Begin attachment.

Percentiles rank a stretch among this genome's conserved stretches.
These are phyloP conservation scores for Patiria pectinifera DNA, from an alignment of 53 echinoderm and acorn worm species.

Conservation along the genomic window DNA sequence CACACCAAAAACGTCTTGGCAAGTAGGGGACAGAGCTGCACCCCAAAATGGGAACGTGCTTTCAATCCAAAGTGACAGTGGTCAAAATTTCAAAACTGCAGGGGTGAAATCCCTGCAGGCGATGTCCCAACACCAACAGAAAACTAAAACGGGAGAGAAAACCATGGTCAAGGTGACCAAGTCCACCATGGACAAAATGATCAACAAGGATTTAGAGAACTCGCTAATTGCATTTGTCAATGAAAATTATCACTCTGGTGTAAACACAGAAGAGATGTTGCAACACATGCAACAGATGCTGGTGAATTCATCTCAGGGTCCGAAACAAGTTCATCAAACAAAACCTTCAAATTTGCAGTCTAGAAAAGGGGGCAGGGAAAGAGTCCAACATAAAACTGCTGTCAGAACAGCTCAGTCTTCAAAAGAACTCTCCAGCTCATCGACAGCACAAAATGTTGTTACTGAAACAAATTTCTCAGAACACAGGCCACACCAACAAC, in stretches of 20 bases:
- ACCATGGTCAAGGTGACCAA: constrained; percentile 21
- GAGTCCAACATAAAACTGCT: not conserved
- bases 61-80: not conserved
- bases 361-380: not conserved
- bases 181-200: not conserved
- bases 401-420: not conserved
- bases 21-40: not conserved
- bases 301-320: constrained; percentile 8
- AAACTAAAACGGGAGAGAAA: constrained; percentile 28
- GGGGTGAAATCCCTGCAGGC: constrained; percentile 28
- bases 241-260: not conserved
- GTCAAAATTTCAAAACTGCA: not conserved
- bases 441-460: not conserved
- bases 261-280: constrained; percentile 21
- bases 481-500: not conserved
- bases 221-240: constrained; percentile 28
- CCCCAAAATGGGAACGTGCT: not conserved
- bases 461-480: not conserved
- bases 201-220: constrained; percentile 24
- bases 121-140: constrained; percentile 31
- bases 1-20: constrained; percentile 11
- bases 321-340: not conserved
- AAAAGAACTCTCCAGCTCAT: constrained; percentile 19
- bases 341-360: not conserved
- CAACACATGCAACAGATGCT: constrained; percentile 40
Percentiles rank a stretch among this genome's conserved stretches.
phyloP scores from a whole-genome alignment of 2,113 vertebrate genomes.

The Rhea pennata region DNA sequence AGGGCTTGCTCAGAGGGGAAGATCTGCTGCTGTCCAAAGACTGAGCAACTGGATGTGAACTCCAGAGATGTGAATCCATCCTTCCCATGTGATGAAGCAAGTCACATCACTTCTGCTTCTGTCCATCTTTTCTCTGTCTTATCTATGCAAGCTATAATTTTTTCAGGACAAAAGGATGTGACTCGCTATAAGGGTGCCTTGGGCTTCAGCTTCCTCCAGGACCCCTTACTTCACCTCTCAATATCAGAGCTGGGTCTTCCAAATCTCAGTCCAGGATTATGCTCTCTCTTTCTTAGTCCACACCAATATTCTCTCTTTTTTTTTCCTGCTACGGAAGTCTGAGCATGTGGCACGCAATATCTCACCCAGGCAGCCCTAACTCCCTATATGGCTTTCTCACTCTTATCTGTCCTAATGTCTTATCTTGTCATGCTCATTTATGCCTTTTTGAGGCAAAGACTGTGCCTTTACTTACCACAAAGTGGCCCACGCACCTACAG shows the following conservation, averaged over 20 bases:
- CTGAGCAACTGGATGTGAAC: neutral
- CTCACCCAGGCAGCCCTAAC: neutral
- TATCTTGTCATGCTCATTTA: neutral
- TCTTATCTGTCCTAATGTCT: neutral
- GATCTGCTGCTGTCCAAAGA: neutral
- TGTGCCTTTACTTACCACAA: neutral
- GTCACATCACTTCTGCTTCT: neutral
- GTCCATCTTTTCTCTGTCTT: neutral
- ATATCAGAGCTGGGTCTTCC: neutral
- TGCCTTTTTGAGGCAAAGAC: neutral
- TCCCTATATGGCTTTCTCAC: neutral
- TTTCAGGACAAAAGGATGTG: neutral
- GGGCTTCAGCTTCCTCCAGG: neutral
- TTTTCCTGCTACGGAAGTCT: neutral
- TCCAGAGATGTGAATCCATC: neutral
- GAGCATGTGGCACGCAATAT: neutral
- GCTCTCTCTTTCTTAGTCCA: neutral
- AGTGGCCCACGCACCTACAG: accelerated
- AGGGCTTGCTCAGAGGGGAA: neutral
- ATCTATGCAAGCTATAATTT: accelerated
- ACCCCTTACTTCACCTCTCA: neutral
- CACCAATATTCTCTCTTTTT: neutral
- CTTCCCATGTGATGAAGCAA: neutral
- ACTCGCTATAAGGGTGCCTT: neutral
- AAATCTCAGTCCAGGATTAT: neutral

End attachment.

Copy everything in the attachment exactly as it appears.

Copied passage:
Percentiles rank a stretch among this genome's conserved stretches.
These are phyloP conservation scores for Patiria pectinifera DNA, from an alignment of 53 echinoderm and acorn worm species.

Conservation along the genomic window DNA sequence CACACCAAAAACGTCTTGGCAAGTAGGGGACAGAGCTGCACCCCAAAATGGGAACGTGCTTTCAATCCAAAGTGACAGTGGTCAAAATTTCAAAACTGCAGGGGTGAAATCCCTGCAGGCGATGTCCCAACACCAACAGAAAACTAAAACGGGAGAGAAAACCATGGTCAAGGTGACCAAGTCCACCATGGACAAAATGATCAACAAGGATTTAGAGAACTCGCTAATTGCATTTGTCAATGAAAATTATCACTCTGGTGTAAACACAGAAGAGATGTTGCAACACATGCAACAGATGCTGGTGAATTCATCTCAGGGTCCGAAACAAGTTCATCAAACAAAACCTTCAAATTTGCAGTCTAGAAAAGGGGGCAGGGAAAGAGTCCAACATAAAACTGCTGTCAGAACAGCTCAGTCTTCAAAAGAACTCTCCAGCTCATCGACAGCACAAAATGTTGTTACTGAAACAAATTTCTCAGAACACAGGCCACACCAACAAC, in stretches of 20 bases:
- ACCATGGTCAAGGTGACCAA: constrained; percentile 21
- GAGTCCAACATAAAACTGCT: not conserved
- bases 61-80: not conserved
- bases 361-380: not conserved
- bases 181-200: not conserved
- bases 401-420: not conserved
- bases 21-40: not conserved
- bases 301-320: constrained; percentile 8
- AAACTAAAACGGGAGAGAAA: constrained; percentile 28
- GGGGTGAAATCCCTGCAGGC: constrained; percentile 28
- bases 241-260: not conserved
- GTCAAAATTTCAAAACTGCA: not conserved
- bases 441-460: not conserved
- bases 261-280: constrained; percentile 21
- bases 481-500: not conserved
- bases 221-240: constrained; percentile 28
- CCCCAAAATGGGAACGTGCT: not conserved
- bases 461-480: not conserved
- bases 201-220: constrained; percentile 24
- bases 121-140: constrained; percentile 31
- bases 1-20: constrained; percentile 11
- bases 321-340: not conserved
- AAAAGAACTCTCCAGCTCAT: constrained; percentile 19
- bases 341-360: not conserved
- CAACACATGCAACAGATGCT: constrained; percentile 40
Percentiles rank a stretch among this genome's conserved stretches.
phyloP scores from a whole-genome alignment of 2,113 vertebrate genomes.

The Rhea pennata region DNA sequence AGGGCTTGCTCAGAGGGGAAGATCTGCTGCTGTCCAAAGACTGAGCAACTGGATGTGAACTCCAGAGATGTGAATCCATCCTTCCCATGTGATGAAGCAAGTCACATCACTTCTGCTTCTGTCCATCTTTTCTCTGTCTTATCTATGCAAGCTATAATTTTTTCAGGACAAAAGGATGTGACTCGCTATAAGGGTGCCTTGGGCTTCAGCTTCCTCCAGGACCCCTTACTTCACCTCTCAATATCAGAGCTGGGTCTTCCAAATCTCAGTCCAGGATTATGCTCTCTCTTTCTTAGTCCACACCAATATTCTCTCTTTTTTTTTCCTGCTACGGAAGTCTGAGCATGTGGCACGCAATATCTCACCCAGGCAGCCCTAACTCCCTATATGGCTTTCTCACTCTTATCTGTCCTAATGTCTTATCTTGTCATGCTCATTTATGCCTTTTTGAGGCAAAGACTGTGCCTTTACTTACCACAAAGTGGCCCACGCACCTACAG shows the following conservation, averaged over 20 bases:
- CTGAGCAACTGGATGTGAAC: neutral
- CTCACCCAGGCAGCCCTAAC: neutral
- TATCTTGTCATGCTCATTTA: neutral
- TCTTATCTGTCCTAATGTCT: neutral
- GATCTGCTGCTGTCCAAAGA: neutral
- TGTGCCTTTACTTACCACAA: neutral
- GTCACATCACTTCTGCTTCT: neutral
- GTCCATCTTTTCTCTGTCTT: neutral
- ATATCAGAGCTGGGTCTTCC: neutral
- TGCCTTTTTGAGGCAAAGAC: neutral
- TCCCTATATGGCTTTCTCAC: neutral
- TTTCAGGACAAAAGGATGTG: neutral
- GGGCTTCAGCTTCCTCCAGG: neutral
- TTTTCCTGCTACGGAAGTCT: neutral
- TCCAGAGATGTGAATCCATC: neutral
- GAGCATGTGGCACGCAATAT: neutral
- GCTCTCTCTTTCTTAGTCCA: neutral
- AGTGGCCCACGCACCTACAG: accelerated
- AGGGCTTGCTCAGAGGGGAA: neutral
- ATCTATGCAAGCTATAATTT: accelerated
- ACCCCTTACTTCACCTCTCA: neutral
- CACCAATATTCTCTCTTTTT: neutral
- CTTCCCATGTGATGAAGCAA: neutral
- ACTCGCTATAAGGGTGCCTT: neutral
- AAATCTCAGTCCAGGATTAT: neutral